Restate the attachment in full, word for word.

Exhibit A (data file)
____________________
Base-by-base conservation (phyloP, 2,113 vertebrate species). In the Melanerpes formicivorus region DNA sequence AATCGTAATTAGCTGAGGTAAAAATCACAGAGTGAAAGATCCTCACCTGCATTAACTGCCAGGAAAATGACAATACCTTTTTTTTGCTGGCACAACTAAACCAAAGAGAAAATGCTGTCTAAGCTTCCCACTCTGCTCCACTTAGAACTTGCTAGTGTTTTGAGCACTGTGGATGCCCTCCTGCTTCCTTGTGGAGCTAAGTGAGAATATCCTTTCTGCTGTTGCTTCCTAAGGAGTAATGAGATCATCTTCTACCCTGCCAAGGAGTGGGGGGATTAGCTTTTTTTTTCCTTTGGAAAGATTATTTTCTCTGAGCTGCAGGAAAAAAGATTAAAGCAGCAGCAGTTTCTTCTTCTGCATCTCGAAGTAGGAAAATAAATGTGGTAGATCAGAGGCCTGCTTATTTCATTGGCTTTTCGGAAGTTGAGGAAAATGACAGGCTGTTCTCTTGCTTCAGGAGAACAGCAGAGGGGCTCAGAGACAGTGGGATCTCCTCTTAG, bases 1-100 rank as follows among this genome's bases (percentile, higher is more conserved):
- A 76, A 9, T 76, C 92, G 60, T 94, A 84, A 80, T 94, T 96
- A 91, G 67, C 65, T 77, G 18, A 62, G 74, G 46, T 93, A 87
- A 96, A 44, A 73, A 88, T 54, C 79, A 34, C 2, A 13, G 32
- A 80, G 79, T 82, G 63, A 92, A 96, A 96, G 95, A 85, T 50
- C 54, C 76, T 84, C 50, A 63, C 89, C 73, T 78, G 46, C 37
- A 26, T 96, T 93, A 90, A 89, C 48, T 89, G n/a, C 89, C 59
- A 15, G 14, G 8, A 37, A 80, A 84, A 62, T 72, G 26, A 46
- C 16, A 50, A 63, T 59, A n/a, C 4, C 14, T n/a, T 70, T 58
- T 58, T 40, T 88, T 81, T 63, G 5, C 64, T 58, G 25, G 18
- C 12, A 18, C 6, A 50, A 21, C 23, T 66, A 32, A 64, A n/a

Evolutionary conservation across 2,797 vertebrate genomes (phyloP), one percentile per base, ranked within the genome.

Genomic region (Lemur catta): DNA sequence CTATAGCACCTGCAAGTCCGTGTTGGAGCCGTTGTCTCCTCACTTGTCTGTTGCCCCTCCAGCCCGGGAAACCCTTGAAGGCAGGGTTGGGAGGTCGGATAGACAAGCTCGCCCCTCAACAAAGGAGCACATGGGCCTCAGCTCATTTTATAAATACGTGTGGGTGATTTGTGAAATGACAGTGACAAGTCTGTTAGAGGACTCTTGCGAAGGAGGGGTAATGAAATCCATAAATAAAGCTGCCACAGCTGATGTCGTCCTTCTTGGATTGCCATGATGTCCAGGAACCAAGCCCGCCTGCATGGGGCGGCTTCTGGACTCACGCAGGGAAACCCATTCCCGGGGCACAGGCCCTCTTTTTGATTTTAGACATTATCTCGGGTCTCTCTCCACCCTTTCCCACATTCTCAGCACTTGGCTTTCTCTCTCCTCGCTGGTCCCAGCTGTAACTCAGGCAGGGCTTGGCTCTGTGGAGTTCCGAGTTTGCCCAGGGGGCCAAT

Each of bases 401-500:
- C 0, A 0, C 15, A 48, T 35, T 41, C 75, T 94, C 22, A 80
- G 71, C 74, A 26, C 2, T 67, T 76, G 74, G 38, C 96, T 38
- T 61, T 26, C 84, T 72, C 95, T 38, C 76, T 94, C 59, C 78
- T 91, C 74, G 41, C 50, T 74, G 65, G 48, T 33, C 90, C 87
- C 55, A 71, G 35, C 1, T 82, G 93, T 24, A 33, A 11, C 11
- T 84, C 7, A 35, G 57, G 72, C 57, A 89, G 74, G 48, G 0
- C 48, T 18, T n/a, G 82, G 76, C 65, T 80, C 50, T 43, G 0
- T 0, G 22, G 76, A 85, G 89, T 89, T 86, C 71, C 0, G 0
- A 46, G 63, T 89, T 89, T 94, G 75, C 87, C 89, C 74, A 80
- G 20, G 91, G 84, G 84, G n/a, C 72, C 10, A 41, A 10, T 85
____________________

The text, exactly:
Base-by-base conservation (phyloP, 2,113 vertebrate species). In the Melanerpes formicivorus region DNA sequence AATCGTAATTAGCTGAGGTAAAAATCACAGAGTGAAAGATCCTCACCTGCATTAACTGCCAGGAAAATGACAATACCTTTTTTTTGCTGGCACAACTAAACCAAAGAGAAAATGCTGTCTAAGCTTCCCACTCTGCTCCACTTAGAACTTGCTAGTGTTTTGAGCACTGTGGATGCCCTCCTGCTTCCTTGTGGAGCTAAGTGAGAATATCCTTTCTGCTGTTGCTTCCTAAGGAGTAATGAGATCATCTTCTACCCTGCCAAGGAGTGGGGGGATTAGCTTTTTTTTTCCTTTGGAAAGATTATTTTCTCTGAGCTGCAGGAAAAAAGATTAAAGCAGCAGCAGTTTCTTCTTCTGCATCTCGAAGTAGGAAAATAAATGTGGTAGATCAGAGGCCTGCTTATTTCATTGGCTTTTCGGAAGTTGAGGAAAATGACAGGCTGTTCTCTTGCTTCAGGAGAACAGCAGAGGGGCTCAGAGACAGTGGGATCTCCTCTTAG, bases 1-100 rank as follows among this genome's bases (percentile, higher is more conserved):
- A 76, A 9, T 76, C 92, G 60, T 94, A 84, A 80, T 94, T 96
- A 91, G 67, C 65, T 77, G 18, A 62, G 74, G 46, T 93, A 87
- A 96, A 44, A 73, A 88, T 54, C 79, A 34, C 2, A 13, G 32
- A 80, G 79, T 82, G 63, A 92, A 96, A 96, G 95, A 85, T 50
- C 54, C 76, T 84, C 50, A 63, C 89, C 73, T 78, G 46, C 37
- A 26, T 96, T 93, A 90, A 89, C 48, T 89, G n/a, C 89, C 59
- A 15, G 14, G 8, A 37, A 80, A 84, A 62, T 72, G 26, A 46
- C 16, A 50, A 63, T 59, A n/a, C 4, C 14, T n/a, T 70, T 58
- T 58, T 40, T 88, T 81, T 63, G 5, C 64, T 58, G 25, G 18
- C 12, A 18, C 6, A 50, A 21, C 23, T 66, A 32, A 64, A n/a

Evolutionary conservation across 2,797 vertebrate genomes (phyloP), one percentile per base, ranked within the genome.

Genomic region (Lemur catta): DNA sequence CTATAGCACCTGCAAGTCCGTGTTGGAGCCGTTGTCTCCTCACTTGTCTGTTGCCCCTCCAGCCCGGGAAACCCTTGAAGGCAGGGTTGGGAGGTCGGATAGACAAGCTCGCCCCTCAACAAAGGAGCACATGGGCCTCAGCTCATTTTATAAATACGTGTGGGTGATTTGTGAAATGACAGTGACAAGTCTGTTAGAGGACTCTTGCGAAGGAGGGGTAATGAAATCCATAAATAAAGCTGCCACAGCTGATGTCGTCCTTCTTGGATTGCCATGATGTCCAGGAACCAAGCCCGCCTGCATGGGGCGGCTTCTGGACTCACGCAGGGAAACCCATTCCCGGGGCACAGGCCCTCTTTTTGATTTTAGACATTATCTCGGGTCTCTCTCCACCCTTTCCCACATTCTCAGCACTTGGCTTTCTCTCTCCTCGCTGGTCCCAGCTGTAACTCAGGCAGGGCTTGGCTCTGTGGAGTTCCGAGTTTGCCCAGGGGGCCAAT

Each of bases 401-500:
- C 0, A 0, C 15, A 48, T 35, T 41, C 75, T 94, C 22, A 80
- G 71, C 74, A 26, C 2, T 67, T 76, G 74, G 38, C 96, T 38
- T 61, T 26, C 84, T 72, C 95, T 38, C 76, T 94, C 59, C 78
- T 91, C 74, G 41, C 50, T 74, G 65, G 48, T 33, C 90, C 87
- C 55, A 71, G 35, C 1, T 82, G 93, T 24, A 33, A 11, C 11
- T 84, C 7, A 35, G 57, G 72, C 57, A 89, G 74, G 48, G 0
- C 48, T 18, T n/a, G 82, G 76, C 65, T 80, C 50, T 43, G 0
- T 0, G 22, G 76, A 85, G 89, T 89, T 86, C 71, C 0, G 0
- A 46, G 63, T 89, T 89, T 94, G 75, C 87, C 89, C 74, A 80
- G 20, G 91, G 84, G 84, G n/a, C 72, C 10, A 41, A 10, T 85